Junghans is a name to be reckoned with. In 1861, German businessman Mr Erhard Junghans bought an oil mill in Schramberg in the Black Forest, powered by the rapids of the Schiltach river. Finding he had power left over, he had an idea: to produce clock parts and, in due course, whole movements. Today, Junghans is booming, with most of its extraordinarily well-priced output powered by mechanical movements. Now a younger generation of design-savvy urbanites has fallen for its minimalist, Bauhaus-style Max Bill range, as well as the retro classic Meister Driver. After 157 years, Junghans remains at the vanguard of watchmaking – a position it seemingly has no intention of vacating.
Clean, classic, affordable and shot through with Teutonic cool, Junghans is a perfect entry point into the world of fine watches.
“The Form is not a watch for special occasions – it is a special watch for every occasion,” states Junghans. The embossed minute track, accentuating the three-dimensional dial, and the case’s convex shape in profile are as fussy as it gets. This is Max Bill-style minimalism but turned up to… well, the max.
Driven solely by rock-solid mechanical movements (outsourced from Switzerland, but not necessarily forever), the Meister celebrates Junghans’ in-house manufacturing heyday – at its 1956 peak, the company was the third-largest producer of chronometers in the world. History and homage aside, today’s Meisters are simply an affordable, sartorially versatile first step into watches.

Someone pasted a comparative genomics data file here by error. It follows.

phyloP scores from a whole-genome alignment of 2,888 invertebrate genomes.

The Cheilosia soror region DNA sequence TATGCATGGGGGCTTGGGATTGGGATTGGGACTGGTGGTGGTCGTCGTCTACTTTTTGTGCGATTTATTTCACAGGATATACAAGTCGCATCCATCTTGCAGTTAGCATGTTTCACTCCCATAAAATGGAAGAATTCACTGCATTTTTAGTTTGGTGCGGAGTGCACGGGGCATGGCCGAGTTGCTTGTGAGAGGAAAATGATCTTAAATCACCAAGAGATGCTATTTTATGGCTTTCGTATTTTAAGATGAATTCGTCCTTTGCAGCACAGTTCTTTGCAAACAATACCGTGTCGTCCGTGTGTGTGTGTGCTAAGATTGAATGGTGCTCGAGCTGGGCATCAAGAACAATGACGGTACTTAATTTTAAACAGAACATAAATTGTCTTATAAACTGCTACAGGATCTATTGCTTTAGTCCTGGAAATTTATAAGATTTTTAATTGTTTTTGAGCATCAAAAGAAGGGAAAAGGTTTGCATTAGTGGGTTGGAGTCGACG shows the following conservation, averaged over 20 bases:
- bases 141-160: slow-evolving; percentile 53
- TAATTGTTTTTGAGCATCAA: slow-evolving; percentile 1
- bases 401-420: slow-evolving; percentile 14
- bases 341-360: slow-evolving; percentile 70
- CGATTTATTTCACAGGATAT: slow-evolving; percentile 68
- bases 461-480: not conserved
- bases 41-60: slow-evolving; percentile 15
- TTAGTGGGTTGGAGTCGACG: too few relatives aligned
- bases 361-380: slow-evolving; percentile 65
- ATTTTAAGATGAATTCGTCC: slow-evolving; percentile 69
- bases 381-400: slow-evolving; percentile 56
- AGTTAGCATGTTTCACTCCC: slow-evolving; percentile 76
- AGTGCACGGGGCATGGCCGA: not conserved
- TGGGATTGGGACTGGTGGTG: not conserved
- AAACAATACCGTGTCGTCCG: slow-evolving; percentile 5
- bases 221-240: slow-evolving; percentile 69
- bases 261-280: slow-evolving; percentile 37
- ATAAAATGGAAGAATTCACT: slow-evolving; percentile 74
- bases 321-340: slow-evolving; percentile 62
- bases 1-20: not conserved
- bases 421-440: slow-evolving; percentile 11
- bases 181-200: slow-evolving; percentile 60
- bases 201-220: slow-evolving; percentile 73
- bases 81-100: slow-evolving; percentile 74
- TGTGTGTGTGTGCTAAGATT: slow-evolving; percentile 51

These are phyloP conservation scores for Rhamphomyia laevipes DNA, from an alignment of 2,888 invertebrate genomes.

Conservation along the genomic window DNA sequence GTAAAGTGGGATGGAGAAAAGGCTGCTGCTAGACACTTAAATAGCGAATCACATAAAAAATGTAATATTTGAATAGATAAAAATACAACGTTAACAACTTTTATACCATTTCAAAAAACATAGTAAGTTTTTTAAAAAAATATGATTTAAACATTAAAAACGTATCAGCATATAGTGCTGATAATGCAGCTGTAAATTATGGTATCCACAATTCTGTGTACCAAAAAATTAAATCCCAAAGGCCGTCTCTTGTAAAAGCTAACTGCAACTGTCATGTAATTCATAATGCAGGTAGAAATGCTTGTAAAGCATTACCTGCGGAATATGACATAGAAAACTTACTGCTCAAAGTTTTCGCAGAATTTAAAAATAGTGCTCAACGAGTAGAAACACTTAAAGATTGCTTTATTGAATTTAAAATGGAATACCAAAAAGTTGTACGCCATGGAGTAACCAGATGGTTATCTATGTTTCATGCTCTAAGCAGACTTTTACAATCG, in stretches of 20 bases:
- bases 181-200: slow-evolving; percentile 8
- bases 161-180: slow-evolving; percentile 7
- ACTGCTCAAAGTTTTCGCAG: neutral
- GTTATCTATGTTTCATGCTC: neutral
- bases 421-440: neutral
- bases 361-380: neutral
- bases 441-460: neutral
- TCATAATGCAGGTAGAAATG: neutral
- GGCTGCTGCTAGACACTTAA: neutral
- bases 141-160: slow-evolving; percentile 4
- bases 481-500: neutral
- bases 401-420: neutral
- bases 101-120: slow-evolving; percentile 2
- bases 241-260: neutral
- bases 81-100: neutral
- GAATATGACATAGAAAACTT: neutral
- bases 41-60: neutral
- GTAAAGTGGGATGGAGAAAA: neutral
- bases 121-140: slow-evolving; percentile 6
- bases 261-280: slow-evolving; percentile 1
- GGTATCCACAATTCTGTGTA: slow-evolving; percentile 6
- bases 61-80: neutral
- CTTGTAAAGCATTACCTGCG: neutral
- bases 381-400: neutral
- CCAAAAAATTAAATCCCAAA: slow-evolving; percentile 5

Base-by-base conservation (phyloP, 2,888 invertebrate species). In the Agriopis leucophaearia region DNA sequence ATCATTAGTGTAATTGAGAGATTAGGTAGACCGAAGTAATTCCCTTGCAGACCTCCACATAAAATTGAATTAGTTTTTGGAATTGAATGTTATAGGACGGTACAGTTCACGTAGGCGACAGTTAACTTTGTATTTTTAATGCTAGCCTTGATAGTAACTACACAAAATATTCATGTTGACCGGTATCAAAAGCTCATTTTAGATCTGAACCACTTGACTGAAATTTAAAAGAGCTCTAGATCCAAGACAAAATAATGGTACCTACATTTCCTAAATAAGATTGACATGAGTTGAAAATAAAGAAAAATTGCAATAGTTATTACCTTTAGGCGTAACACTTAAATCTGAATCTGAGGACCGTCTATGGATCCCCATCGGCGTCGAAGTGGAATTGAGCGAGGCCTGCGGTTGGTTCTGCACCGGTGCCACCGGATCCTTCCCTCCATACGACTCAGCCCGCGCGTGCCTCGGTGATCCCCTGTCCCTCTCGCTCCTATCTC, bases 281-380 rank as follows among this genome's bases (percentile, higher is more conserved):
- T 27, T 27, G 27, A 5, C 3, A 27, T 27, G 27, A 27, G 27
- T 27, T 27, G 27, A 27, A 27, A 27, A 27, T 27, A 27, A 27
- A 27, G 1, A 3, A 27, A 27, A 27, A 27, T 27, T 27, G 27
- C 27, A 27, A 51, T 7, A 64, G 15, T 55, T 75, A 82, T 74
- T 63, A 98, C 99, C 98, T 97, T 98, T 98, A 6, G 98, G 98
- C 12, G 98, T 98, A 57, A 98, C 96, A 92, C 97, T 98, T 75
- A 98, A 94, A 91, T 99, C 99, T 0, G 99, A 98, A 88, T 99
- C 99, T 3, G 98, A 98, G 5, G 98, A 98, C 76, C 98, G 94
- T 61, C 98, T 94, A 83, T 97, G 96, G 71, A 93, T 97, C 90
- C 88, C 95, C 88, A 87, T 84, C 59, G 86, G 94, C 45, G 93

You don’t so much look at these watches as gaze longingly at them. Especially if, like brand founder’s son Mr Arthur Junghans, you’re a fan of Maybach and all its Art Deco copycats. His very own 1932 DS8 Zeppelin’s dashboard and cream paintwork directly influenced the gorgeous dials of these time-only chronographs.
It began in 1956 with a kitchen clock, developed by Junghans with noted architect-designer Mr Max Bill. As a Bauhaus proponent, Mr Bill had an intuitive understanding of constructive clarity and precise proportions. His minimalist design cascaded into wristwatch form in 1961, becoming the cornerstone of Junghans’ most celebrated collection.
A fine watchmaker like Junghans, with so many specialist micro-mechanical skills under one roof, means there’s plenty of scope to experiment elsewhere…
Tick For Victory
During WWII, work at Junghans turned to the production of cockpit clocks (including that of the Junkers Ju 52 transporter) as well as complicated fuse systems – a line of work that gave rise to the offshoot Junghans Microtec GmbH, now owned by the Diehl military equipment group and only recently relocated from Schramberg.
In 1985, Junghans produced the first radio-controlled clock, co-ordinated with Germany’s atomic clock. By 1990, the technology had been worked into the world’s first radio-controlled wristwatch; a similar system is still used in Junghan’s Mega pieces.
Dial It Up
Junghans boasts its own in-house dial printing plant – a highly specialised process usually undertaken by third parties. It’s here in the Schramberg workshops that the date rings of the Max Bill range receive their characteristic typography.
Right On Time
The most significant result of Junghans’ war effort was a collaboration with Glashütte’s biggest movement maker, UROFA, and PUW, nearby in Pforzheim. Their J82 chronometer never saw military action, but went into production post-war, to huge acclaim.